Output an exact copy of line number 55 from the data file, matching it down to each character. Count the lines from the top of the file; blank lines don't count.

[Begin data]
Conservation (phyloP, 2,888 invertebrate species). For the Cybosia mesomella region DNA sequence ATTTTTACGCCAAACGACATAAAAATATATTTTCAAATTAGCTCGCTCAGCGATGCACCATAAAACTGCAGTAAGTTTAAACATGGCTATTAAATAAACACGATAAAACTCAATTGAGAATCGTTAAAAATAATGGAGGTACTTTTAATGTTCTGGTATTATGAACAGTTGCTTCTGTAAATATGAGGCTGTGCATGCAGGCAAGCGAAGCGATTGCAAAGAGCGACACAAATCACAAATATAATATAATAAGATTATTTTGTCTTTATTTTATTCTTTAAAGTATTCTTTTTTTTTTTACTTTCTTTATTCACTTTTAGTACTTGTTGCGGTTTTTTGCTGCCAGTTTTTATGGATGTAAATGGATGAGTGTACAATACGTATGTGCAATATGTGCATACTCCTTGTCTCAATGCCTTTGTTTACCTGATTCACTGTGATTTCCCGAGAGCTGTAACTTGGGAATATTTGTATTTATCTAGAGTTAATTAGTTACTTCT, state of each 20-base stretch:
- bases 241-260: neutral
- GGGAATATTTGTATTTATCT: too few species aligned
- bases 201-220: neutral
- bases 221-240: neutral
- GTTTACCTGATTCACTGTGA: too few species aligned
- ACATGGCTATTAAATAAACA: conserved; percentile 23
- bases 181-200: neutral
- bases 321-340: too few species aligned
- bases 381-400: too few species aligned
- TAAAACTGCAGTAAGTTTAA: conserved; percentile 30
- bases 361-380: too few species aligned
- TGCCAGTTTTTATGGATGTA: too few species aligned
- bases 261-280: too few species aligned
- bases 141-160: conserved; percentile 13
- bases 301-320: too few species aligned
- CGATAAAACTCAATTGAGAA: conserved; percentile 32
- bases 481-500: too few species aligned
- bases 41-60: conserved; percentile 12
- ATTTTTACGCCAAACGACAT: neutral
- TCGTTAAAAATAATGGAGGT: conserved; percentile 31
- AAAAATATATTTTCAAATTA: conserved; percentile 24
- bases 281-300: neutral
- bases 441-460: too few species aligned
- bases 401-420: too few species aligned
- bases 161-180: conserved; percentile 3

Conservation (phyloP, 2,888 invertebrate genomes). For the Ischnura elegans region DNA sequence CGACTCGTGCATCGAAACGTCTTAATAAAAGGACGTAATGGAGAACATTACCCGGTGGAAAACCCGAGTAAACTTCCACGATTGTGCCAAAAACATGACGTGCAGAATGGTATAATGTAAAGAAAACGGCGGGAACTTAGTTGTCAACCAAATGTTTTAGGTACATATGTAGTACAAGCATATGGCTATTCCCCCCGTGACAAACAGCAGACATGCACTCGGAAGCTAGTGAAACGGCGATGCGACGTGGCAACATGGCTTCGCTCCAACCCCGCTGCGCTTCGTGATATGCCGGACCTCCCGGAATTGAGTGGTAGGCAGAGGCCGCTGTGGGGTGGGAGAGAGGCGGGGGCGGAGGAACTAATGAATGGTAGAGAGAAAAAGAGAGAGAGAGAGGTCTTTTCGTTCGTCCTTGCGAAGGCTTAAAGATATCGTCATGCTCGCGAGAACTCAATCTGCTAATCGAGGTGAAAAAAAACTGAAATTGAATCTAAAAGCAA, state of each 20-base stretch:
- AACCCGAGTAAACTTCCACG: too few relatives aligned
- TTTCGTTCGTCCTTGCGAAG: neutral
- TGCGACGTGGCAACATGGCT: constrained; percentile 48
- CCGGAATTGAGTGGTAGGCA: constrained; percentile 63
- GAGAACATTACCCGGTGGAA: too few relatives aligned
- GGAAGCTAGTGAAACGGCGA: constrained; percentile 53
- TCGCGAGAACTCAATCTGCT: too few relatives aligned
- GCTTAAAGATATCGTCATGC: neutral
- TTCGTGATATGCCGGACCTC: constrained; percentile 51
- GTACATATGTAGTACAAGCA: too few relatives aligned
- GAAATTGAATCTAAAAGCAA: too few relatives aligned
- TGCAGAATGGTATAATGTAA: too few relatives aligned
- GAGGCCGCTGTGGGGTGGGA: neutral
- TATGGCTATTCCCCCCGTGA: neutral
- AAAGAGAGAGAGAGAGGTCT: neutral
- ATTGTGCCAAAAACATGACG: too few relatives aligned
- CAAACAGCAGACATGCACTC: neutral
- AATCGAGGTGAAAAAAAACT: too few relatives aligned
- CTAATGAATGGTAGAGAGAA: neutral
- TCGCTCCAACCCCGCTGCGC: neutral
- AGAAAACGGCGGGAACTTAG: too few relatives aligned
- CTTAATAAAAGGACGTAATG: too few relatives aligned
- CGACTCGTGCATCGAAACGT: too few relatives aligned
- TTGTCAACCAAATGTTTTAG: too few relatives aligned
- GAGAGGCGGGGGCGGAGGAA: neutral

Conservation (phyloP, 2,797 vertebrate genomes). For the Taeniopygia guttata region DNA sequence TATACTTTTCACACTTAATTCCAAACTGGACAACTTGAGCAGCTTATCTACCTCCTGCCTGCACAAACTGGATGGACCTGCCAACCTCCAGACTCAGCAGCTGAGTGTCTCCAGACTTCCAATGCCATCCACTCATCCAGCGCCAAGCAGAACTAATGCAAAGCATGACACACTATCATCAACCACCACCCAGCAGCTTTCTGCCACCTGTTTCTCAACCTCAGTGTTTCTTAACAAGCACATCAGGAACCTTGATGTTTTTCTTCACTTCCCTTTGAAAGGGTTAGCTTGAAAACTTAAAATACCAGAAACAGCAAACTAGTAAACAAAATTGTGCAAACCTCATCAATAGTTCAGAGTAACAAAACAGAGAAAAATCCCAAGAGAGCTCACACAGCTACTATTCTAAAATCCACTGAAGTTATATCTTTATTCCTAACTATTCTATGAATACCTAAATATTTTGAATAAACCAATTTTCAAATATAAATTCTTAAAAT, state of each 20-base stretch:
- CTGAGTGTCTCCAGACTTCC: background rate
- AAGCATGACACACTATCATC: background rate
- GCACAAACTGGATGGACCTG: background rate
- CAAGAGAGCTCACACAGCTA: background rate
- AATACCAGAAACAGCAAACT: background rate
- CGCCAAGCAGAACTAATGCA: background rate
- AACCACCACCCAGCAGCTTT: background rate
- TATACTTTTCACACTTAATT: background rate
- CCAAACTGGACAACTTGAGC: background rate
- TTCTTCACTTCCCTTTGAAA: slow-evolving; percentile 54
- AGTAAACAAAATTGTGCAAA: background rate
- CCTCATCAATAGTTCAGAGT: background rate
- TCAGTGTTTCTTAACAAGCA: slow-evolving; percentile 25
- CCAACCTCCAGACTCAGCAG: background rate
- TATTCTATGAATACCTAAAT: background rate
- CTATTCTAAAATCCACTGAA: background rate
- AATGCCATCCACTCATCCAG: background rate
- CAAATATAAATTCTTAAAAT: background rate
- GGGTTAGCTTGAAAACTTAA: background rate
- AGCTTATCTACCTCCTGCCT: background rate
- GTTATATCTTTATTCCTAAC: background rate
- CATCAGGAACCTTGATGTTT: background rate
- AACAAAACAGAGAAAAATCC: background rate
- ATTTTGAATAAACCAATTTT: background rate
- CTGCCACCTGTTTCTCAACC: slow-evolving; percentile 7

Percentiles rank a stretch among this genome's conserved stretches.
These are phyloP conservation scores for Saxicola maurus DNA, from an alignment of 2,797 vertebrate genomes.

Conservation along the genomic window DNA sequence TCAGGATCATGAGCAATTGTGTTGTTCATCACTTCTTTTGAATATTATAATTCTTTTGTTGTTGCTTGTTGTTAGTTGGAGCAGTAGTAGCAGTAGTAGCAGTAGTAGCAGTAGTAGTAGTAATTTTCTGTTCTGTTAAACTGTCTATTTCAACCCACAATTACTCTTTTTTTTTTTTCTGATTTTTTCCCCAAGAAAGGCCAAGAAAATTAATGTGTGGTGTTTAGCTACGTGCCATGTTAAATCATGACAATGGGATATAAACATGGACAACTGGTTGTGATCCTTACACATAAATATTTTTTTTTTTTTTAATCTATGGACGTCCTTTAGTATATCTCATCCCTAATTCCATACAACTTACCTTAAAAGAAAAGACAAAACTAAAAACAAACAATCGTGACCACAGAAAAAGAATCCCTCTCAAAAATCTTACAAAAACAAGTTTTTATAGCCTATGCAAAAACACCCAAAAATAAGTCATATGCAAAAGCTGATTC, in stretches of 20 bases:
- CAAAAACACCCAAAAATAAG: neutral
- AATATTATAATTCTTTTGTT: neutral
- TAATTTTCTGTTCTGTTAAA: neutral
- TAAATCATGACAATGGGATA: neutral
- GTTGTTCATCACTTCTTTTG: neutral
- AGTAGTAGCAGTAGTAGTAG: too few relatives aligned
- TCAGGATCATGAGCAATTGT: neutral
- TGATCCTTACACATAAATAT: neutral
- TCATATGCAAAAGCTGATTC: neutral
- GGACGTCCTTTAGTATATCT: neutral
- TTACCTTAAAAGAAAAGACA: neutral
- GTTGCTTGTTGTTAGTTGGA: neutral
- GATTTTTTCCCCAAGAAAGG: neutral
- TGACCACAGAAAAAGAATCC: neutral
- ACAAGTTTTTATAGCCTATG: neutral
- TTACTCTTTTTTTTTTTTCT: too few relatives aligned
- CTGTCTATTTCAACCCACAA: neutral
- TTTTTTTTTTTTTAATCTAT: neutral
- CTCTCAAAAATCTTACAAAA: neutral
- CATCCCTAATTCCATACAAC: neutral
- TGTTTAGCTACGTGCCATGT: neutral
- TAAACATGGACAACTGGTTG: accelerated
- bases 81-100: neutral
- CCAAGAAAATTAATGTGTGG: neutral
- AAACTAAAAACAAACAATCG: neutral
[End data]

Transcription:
- AAGCATGACACACTATCATC: background rate